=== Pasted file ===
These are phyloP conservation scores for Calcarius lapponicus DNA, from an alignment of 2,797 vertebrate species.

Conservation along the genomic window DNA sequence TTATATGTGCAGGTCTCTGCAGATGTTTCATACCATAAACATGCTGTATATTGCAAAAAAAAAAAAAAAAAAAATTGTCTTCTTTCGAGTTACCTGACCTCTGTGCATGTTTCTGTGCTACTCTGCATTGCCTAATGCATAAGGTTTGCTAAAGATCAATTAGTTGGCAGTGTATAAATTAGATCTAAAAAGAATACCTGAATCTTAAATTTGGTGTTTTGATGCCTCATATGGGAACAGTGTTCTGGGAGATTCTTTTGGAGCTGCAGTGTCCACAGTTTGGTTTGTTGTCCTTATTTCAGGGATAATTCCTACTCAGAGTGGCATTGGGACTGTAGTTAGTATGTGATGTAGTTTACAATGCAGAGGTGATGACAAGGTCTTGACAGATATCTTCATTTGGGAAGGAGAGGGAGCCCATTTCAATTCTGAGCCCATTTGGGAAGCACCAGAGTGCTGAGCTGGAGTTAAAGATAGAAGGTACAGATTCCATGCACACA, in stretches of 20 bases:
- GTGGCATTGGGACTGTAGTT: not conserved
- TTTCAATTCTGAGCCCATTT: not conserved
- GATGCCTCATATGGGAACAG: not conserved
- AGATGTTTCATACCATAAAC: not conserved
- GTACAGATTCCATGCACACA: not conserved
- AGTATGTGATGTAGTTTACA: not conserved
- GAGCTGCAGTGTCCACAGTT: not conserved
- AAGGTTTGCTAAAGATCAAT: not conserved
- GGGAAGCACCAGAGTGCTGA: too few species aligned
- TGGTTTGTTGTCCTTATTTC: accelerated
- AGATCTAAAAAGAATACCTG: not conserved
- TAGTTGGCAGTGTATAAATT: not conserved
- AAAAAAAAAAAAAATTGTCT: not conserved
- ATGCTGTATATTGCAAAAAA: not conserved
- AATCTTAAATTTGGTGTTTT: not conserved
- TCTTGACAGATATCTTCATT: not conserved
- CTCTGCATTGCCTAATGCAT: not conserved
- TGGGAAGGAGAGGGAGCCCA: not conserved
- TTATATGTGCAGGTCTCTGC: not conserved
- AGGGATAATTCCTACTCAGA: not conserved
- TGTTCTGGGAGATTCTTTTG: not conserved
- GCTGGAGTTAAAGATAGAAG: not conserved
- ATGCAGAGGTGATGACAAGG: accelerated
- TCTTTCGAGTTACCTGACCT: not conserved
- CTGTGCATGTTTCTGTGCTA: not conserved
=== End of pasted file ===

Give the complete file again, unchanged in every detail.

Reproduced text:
These are phyloP conservation scores for Calcarius lapponicus DNA, from an alignment of 2,797 vertebrate species.

Conservation along the genomic window DNA sequence TTATATGTGCAGGTCTCTGCAGATGTTTCATACCATAAACATGCTGTATATTGCAAAAAAAAAAAAAAAAAAAATTGTCTTCTTTCGAGTTACCTGACCTCTGTGCATGTTTCTGTGCTACTCTGCATTGCCTAATGCATAAGGTTTGCTAAAGATCAATTAGTTGGCAGTGTATAAATTAGATCTAAAAAGAATACCTGAATCTTAAATTTGGTGTTTTGATGCCTCATATGGGAACAGTGTTCTGGGAGATTCTTTTGGAGCTGCAGTGTCCACAGTTTGGTTTGTTGTCCTTATTTCAGGGATAATTCCTACTCAGAGTGGCATTGGGACTGTAGTTAGTATGTGATGTAGTTTACAATGCAGAGGTGATGACAAGGTCTTGACAGATATCTTCATTTGGGAAGGAGAGGGAGCCCATTTCAATTCTGAGCCCATTTGGGAAGCACCAGAGTGCTGAGCTGGAGTTAAAGATAGAAGGTACAGATTCCATGCACACA, in stretches of 20 bases:
- GTGGCATTGGGACTGTAGTT: not conserved
- TTTCAATTCTGAGCCCATTT: not conserved
- GATGCCTCATATGGGAACAG: not conserved
- AGATGTTTCATACCATAAAC: not conserved
- GTACAGATTCCATGCACACA: not conserved
- AGTATGTGATGTAGTTTACA: not conserved
- GAGCTGCAGTGTCCACAGTT: not conserved
- AAGGTTTGCTAAAGATCAAT: not conserved
- GGGAAGCACCAGAGTGCTGA: too few species aligned
- TGGTTTGTTGTCCTTATTTC: accelerated
- AGATCTAAAAAGAATACCTG: not conserved
- TAGTTGGCAGTGTATAAATT: not conserved
- AAAAAAAAAAAAAATTGTCT: not conserved
- ATGCTGTATATTGCAAAAAA: not conserved
- AATCTTAAATTTGGTGTTTT: not conserved
- TCTTGACAGATATCTTCATT: not conserved
- CTCTGCATTGCCTAATGCAT: not conserved
- TGGGAAGGAGAGGGAGCCCA: not conserved
- TTATATGTGCAGGTCTCTGC: not conserved
- AGGGATAATTCCTACTCAGA: not conserved
- TGTTCTGGGAGATTCTTTTG: not conserved
- GCTGGAGTTAAAGATAGAAG: not conserved
- ATGCAGAGGTGATGACAAGG: accelerated
- TCTTTCGAGTTACCTGACCT: not conserved
- CTGTGCATGTTTCTGTGCTA: not conserved